Business Intelligence in the Cloud? A Not So Simple Service

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There’s a flaw in the cloud-based business intelligence model. Too many vendors are offering the icing but not the cake.

That’s the argument made by Wayne Eckerson in a blog post: Expectations Vs Reality: Understanding the Dynamics of the Cloud BI Market.

Eckerson makes the point that complaints about security and data transfer rates are not the real reasons for the slow adoption of SaS business intelligence offerings.

The real issue is about complexity. Data takes time to get ready for proper analysis and business intelligence. It has to be managed:

Preparing data is hard, tedious work, but it’s the foundation of BI. Do it right, and you can ice your cake with sweet-tasting frosting. Do it wrong or not at all, and there is no cake to ice! Too many Cloud BI vendors have been peddling the icing and downplaying the need to bake the cake, and now they’re suffering. The same thing is happening with visual analysis tools, such as QlikView. They are great at handling simple data sets, but give them dirty data from complex operational systems and they fall apart. Someone, somewhere has to do (and pay for) the dirty work of preparing data or else everyone goes hungry.

Services Angle

What might be a better approach? Offering consulting services that provide value on top of the technology offering. Eckert:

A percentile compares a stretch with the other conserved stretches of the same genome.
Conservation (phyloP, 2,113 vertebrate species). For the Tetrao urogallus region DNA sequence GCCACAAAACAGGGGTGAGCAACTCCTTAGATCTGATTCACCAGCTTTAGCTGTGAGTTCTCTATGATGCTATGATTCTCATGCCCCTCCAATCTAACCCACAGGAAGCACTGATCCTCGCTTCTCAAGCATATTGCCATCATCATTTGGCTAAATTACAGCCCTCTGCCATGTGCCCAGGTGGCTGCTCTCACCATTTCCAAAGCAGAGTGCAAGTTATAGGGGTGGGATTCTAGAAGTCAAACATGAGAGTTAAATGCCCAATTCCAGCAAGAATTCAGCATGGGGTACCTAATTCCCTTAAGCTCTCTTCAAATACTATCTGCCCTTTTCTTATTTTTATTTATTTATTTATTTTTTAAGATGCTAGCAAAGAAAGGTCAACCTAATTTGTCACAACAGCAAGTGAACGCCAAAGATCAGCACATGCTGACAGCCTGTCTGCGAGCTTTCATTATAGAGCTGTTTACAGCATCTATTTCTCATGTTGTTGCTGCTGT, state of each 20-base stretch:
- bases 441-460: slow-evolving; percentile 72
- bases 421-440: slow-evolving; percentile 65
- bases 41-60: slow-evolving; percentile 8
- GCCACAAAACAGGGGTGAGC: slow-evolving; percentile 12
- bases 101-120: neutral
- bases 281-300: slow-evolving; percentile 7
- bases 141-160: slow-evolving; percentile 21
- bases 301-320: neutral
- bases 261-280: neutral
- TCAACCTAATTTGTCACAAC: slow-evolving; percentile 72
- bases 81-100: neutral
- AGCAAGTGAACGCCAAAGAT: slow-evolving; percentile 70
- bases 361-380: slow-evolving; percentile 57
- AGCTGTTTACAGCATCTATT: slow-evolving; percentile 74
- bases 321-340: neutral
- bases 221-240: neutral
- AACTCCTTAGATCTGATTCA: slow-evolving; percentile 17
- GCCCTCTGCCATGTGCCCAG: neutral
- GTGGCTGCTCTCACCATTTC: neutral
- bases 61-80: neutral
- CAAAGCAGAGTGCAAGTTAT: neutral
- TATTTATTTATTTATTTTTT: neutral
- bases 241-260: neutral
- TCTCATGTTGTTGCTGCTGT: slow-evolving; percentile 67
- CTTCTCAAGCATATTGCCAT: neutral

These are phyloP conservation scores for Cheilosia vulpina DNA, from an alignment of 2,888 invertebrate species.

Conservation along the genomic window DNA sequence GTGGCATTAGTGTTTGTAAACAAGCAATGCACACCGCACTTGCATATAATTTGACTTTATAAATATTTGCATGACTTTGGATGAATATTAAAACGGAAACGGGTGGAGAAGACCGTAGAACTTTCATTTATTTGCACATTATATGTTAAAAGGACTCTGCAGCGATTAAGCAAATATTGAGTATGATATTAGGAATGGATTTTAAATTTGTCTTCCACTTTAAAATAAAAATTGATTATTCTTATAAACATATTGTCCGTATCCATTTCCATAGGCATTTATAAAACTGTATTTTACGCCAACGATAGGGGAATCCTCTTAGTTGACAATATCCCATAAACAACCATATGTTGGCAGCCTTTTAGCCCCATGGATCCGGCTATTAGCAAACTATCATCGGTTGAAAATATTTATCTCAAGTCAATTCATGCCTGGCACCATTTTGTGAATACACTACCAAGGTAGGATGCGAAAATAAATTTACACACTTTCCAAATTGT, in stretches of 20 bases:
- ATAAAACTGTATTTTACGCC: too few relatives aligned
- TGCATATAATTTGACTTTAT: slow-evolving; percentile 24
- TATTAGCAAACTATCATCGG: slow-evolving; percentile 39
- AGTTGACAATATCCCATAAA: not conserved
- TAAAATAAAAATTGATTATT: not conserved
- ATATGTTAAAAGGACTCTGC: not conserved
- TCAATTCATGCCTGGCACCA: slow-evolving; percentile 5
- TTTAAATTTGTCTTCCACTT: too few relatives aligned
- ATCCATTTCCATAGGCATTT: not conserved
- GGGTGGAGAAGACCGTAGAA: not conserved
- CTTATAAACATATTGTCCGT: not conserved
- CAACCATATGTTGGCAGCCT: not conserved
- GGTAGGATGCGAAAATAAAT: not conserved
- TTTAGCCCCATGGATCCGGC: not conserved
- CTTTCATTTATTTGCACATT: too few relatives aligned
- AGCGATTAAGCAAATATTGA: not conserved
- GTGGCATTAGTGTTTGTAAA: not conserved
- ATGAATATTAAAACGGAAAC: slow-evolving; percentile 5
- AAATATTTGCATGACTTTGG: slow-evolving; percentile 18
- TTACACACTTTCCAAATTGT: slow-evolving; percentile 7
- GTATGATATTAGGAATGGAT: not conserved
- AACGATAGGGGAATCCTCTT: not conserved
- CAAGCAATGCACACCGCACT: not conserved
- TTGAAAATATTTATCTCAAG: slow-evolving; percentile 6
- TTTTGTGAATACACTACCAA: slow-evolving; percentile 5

If Cloud BI vendors want to deliver a complete BI solution that solves real business problems, they should shift from selling software services to professional services, and compete head-on with BI consultancies. Cloud BI vendors would have several advantages here:
– Cloud BI vendors can not only develop custom solutions, they can run them. And they can do so in a cost-effective (but not inexpensive) way due to the economies of scale of a virtualized, hosted infrastructure.
– They can also develop solutions faster than BI consultancies because they can leverage prebuilt software, models, and metrics built for other customers (although veteran consultancies will also have at least prebuilt models and metrics to contribute to a project.)

I haven’t come across any Cloud BI vendor that is taking this approach overtly, although many are doing so in practice. Perhaps the closest is SAP BusinessObjects OnDemand.

Eckert has a point. Self-service is the best reason to offer cloud-based services. Email is a prime example. It is the most basic of cloud-based services. It’s as simple as it gets. But business intelligence? That’s an offering that does require a certain level of sophistication and expertise. The data has to be managed before it is even used in a BI application. Without that preparation, the application loses its value and the customer loses interest.

 

 

 

 

 

 

 

 

About Alex Williams

Alex Williams is an editor for SiliconAngle and lives a charmed life in Portland, Or.